The main application interest of this work is large-scale multiview reconstruction. Typically, in such applications, feature points are first extracted from the images and matched between image pairs, then, the geometry is estimated by the matched corresponding points. The algorithms introduced above are usually used in the matching step to achieve robust matching. However, since the automatic matching is performed locally on a subset of the images, mismatches in longer point tracks often go undetected and may degrade the accuracy of the solution [19]. To address this problem, a post-processing step can be employed after automatic matching on the entire sequence, which aims to remove outliers globally.

Due to the high-dimensionality of the global outlier removal problem in practical multiview geometry, more efficient methods than [3]–[5], [24], [25] have to be used. The most efficient algorithm suitable for this problem is the method [6], which solves a convex relaxation of (1). Although there is no theoretical guarantee of success, it works very well in practice and can yield a significant drop in reprojection error.

In this work, we propose two algorithms which are more efficient than the method [6] and suitable for large-scale 3D reconstruction. We use a dimension reduced formulation to reduce the computational complexity. The first one solves a convex relaxed minimization by linear programming (LP). The second one approximately solves the ideal formulation by an iteratively reweighted algorithm. The proposed algorithms are not only much more efficient, but also can achieve better solution in practical 3D reconstruction.

Ii Proposed Formulation and Connection to Existing Works

Ii-a Proposed Formulation

Using a nonnegative auxiliary variable , , problem (1) can be recast into the following formulation


where denotes the norm which counts the number of nonzero elements in . For a solution of (2), it holds , which is the index set of the outliers, and . denotes the support set (the index set of nonzero) of a vector. Equivalently, problem (2) can be expressed as the constrained minimization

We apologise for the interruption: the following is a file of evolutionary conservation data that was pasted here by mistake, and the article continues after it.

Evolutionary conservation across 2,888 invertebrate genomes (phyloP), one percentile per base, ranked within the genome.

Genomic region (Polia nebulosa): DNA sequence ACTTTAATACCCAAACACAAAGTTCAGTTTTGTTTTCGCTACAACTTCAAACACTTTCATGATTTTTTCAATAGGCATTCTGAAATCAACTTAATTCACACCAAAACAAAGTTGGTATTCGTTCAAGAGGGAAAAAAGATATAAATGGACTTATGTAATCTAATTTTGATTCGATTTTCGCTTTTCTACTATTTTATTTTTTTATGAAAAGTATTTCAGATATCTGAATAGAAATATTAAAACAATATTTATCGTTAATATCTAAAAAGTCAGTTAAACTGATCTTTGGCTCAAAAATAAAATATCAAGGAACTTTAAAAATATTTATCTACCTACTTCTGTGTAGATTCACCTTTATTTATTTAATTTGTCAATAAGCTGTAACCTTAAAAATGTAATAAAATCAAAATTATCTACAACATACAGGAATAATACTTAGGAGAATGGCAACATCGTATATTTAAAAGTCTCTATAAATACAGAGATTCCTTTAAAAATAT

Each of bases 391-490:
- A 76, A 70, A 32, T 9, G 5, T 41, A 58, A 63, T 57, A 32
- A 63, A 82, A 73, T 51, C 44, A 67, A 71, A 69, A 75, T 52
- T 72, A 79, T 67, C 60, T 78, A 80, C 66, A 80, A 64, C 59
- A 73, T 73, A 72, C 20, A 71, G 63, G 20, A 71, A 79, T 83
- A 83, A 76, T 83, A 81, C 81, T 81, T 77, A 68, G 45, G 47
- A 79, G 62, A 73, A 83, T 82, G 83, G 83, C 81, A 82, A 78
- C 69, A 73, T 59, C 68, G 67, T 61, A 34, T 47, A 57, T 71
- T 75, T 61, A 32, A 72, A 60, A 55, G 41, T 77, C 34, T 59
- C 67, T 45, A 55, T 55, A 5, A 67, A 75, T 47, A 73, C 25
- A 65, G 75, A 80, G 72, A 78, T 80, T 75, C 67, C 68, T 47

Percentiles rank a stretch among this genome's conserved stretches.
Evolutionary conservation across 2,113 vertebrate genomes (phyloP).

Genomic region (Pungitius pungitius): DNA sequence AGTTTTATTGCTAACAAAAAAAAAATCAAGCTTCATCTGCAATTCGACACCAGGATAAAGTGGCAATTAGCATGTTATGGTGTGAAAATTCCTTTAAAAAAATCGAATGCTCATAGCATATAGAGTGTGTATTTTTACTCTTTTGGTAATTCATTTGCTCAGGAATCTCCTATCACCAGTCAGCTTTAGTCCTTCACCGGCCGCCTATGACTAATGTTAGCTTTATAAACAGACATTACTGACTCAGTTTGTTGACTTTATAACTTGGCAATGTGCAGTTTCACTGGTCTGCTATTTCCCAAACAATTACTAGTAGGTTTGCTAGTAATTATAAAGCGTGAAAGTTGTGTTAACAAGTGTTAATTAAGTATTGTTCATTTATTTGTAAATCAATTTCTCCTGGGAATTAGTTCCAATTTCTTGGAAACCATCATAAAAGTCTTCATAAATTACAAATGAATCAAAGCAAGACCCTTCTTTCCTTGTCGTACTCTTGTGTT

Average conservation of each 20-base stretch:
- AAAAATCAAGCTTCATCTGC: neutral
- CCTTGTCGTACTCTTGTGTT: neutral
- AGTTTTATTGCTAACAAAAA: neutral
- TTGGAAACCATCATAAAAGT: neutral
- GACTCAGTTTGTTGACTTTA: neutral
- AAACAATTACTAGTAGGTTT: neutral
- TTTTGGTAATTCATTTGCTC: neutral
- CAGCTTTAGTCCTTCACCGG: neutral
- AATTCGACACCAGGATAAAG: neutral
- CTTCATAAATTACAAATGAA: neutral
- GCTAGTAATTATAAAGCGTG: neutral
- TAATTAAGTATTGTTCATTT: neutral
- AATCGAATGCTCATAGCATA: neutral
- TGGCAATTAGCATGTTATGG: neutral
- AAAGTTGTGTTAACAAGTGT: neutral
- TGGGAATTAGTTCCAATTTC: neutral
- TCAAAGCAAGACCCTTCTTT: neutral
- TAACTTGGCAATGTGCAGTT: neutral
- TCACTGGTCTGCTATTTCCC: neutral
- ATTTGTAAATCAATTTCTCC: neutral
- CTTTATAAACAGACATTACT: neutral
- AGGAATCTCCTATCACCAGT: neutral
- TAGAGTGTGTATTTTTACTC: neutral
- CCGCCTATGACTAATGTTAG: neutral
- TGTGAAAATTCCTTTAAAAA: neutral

The constraint in (3) can be expressed as linear inequalities. Specifically, the inequality constraint in (3) is equivalent to


Let and with and . Then, the formulation (3) can be rewritten as


where , is a -dimensional vector with all elements be 1 and denotes the Kronecker product.

Ii-B Multiview Geometry

The above formulations are designed for the linear regression residual , which can be extended to handle geometric residuals, e.g., in multiview reconstruction. In multiview geometry, the goal is to estimate the structure of the scene and the camera motion from image projections. For instance, let be a measurement in one of the images and be its corresponding 3D-point. Given the camera matrix , the squared projection error is


where denotes the -th row of , denotes the translation of the camera. In the general framework, a reformulation of the squared error residuals is of the form


In many geometry problems in computer vision, if either or is known, the residual formulation (6) can be rewritten in the form of (7). For example, for the triangulation problem, and are kept fixed, and denotes the position parameters of 3D-points. For the multiview reconstruction problem, both the positions of the 3D-points and the positions of the cameras are unknown. In this case, in (7) contains the parameters of the 3D-points and the camera translations, which is also called the known rotation problem [7].